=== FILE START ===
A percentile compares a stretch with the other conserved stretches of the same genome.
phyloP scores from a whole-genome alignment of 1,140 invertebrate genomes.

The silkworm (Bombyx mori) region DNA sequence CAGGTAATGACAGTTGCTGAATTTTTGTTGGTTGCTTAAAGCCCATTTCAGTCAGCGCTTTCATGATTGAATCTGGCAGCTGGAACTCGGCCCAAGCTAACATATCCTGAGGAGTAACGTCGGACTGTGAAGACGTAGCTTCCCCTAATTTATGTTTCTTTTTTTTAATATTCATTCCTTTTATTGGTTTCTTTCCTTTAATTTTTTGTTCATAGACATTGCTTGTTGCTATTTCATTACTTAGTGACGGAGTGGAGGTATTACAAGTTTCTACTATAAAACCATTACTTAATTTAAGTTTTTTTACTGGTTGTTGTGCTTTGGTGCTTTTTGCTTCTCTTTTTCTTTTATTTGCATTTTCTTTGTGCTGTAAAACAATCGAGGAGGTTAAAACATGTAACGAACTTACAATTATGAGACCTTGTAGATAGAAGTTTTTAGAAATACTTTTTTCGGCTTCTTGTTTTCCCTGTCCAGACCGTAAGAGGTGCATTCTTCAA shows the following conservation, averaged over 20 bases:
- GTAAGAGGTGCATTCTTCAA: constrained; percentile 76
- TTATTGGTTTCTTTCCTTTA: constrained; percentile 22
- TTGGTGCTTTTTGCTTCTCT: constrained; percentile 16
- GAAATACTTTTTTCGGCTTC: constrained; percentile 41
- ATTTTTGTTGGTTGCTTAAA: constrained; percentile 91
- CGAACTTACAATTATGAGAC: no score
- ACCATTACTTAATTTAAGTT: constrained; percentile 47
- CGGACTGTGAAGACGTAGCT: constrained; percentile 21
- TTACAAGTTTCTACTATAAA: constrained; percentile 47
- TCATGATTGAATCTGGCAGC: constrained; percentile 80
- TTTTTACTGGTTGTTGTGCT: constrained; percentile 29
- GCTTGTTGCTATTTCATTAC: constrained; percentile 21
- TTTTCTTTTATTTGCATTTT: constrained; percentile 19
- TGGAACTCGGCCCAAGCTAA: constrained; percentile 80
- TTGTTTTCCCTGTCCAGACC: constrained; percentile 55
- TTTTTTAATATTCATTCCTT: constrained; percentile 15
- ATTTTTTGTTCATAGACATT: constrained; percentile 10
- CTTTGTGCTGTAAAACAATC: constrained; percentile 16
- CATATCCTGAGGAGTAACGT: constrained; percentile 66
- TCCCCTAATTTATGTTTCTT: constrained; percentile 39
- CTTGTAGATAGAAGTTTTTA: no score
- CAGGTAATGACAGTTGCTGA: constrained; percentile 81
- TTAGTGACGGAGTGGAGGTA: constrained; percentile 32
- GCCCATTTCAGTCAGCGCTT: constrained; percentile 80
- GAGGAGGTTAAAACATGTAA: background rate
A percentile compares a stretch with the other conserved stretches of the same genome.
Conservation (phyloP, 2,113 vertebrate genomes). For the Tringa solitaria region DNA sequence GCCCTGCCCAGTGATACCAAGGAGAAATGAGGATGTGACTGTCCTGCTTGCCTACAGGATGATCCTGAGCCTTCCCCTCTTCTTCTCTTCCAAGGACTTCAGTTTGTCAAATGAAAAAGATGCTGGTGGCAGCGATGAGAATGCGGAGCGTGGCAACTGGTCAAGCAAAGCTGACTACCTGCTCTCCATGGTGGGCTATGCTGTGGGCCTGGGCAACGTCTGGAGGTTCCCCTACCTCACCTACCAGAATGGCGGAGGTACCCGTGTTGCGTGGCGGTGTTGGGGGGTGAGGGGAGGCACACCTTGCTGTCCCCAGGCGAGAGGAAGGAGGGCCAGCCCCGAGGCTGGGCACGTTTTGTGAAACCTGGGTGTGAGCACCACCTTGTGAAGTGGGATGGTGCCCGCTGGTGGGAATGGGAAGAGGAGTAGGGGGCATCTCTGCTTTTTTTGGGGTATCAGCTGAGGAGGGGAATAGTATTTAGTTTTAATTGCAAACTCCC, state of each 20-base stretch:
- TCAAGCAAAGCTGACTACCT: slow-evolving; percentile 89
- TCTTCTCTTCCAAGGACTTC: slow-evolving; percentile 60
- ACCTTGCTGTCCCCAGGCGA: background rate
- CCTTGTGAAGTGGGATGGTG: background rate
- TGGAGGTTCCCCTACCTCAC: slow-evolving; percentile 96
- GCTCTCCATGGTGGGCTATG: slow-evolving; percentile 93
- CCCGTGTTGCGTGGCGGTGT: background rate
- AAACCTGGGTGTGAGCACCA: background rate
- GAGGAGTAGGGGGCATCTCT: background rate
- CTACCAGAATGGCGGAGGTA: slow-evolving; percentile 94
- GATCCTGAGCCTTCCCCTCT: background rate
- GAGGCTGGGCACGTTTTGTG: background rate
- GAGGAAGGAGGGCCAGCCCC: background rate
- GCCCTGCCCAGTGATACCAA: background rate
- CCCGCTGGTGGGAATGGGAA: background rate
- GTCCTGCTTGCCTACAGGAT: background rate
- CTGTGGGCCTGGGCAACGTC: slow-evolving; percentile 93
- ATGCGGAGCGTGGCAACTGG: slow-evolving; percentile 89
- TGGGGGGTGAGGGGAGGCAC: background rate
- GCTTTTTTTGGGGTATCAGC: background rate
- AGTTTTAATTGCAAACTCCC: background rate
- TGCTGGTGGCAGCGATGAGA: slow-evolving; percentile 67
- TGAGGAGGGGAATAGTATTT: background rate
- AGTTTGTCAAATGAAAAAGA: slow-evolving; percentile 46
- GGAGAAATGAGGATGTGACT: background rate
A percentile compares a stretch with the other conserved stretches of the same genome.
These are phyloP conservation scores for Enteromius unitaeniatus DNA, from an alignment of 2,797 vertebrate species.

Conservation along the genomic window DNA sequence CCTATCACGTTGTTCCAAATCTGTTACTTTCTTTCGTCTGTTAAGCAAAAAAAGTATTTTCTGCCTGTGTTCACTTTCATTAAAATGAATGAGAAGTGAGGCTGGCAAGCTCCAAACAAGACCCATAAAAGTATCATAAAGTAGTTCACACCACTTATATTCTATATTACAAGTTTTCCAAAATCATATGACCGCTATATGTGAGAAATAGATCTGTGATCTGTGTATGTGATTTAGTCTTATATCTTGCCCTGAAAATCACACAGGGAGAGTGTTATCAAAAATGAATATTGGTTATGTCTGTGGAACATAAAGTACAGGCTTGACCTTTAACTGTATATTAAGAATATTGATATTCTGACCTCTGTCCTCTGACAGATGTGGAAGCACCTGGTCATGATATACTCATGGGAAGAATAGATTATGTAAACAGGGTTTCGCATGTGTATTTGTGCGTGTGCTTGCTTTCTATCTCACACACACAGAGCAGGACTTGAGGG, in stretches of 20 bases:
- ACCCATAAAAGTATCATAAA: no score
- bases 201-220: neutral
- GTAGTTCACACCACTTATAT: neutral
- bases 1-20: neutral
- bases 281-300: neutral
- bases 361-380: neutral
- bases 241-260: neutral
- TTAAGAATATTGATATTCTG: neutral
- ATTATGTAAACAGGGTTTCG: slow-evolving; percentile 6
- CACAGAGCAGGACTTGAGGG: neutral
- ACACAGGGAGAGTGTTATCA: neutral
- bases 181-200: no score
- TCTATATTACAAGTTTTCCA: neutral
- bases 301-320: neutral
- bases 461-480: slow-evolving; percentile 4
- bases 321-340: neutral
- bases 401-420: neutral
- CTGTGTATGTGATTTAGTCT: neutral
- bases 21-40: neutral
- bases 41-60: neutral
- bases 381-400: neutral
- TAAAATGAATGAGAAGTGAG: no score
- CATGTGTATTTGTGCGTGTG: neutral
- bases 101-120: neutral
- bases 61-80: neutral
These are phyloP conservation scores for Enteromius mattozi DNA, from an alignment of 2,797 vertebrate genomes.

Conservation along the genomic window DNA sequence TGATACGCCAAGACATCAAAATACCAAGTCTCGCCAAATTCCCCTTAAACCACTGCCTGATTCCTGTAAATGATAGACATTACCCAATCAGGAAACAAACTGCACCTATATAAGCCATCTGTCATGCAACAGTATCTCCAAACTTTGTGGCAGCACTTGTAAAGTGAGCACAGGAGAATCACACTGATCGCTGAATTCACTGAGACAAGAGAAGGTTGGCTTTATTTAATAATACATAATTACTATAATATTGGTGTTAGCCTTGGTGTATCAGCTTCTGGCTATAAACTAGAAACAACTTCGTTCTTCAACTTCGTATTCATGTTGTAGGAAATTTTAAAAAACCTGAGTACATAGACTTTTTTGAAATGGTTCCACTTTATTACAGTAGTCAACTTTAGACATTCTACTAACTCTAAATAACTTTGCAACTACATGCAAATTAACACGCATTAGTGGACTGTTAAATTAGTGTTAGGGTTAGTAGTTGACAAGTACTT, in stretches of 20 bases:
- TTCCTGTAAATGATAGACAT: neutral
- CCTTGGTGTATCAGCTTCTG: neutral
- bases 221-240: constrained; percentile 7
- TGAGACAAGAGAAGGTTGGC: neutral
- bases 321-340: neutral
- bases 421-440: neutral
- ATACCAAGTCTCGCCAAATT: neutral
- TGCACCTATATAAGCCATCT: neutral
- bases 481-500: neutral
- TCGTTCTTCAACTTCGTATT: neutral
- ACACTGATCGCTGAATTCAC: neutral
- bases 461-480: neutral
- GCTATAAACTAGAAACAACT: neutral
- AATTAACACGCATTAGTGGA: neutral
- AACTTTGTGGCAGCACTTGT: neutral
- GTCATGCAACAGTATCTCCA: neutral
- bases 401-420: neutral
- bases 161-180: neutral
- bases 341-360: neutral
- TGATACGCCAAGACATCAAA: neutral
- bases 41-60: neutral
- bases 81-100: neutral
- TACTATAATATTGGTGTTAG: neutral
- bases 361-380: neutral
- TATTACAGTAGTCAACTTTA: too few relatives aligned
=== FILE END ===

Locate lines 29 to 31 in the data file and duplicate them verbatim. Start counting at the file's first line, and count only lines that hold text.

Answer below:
A percentile compares a stretch with the other conserved stretches of the same genome.
Conservation (phyloP, 2,113 vertebrate genomes). For the Tringa solitaria region DNA sequence GCCCTGCCCAGTGATACCAAGGAGAAATGAGGATGTGACTGTCCTGCTTGCCTACAGGATGATCCTGAGCCTTCCCCTCTTCTTCTCTTCCAAGGACTTCAGTTTGTCAAATGAAAAAGATGCTGGTGGCAGCGATGAGAATGCGGAGCGTGGCAACTGGTCAAGCAAAGCTGACTACCTGCTCTCCATGGTGGGCTATGCTGTGGGCCTGGGCAACGTCTGGAGGTTCCCCTACCTCACCTACCAGAATGGCGGAGGTACCCGTGTTGCGTGGCGGTGTTGGGGGGTGAGGGGAGGCACACCTTGCTGTCCCCAGGCGAGAGGAAGGAGGGCCAGCCCCGAGGCTGGGCACGTTTTGTGAAACCTGGGTGTGAGCACCACCTTGTGAAGTGGGATGGTGCCCGCTGGTGGGAATGGGAAGAGGAGTAGGGGGCATCTCTGCTTTTTTTGGGGTATCAGCTGAGGAGGGGAATAGTATTTAGTTTTAATTGCAAACTCCC, state of each 20-base stretch:
- TCAAGCAAAGCTGACTACCT: slow-evolving; percentile 89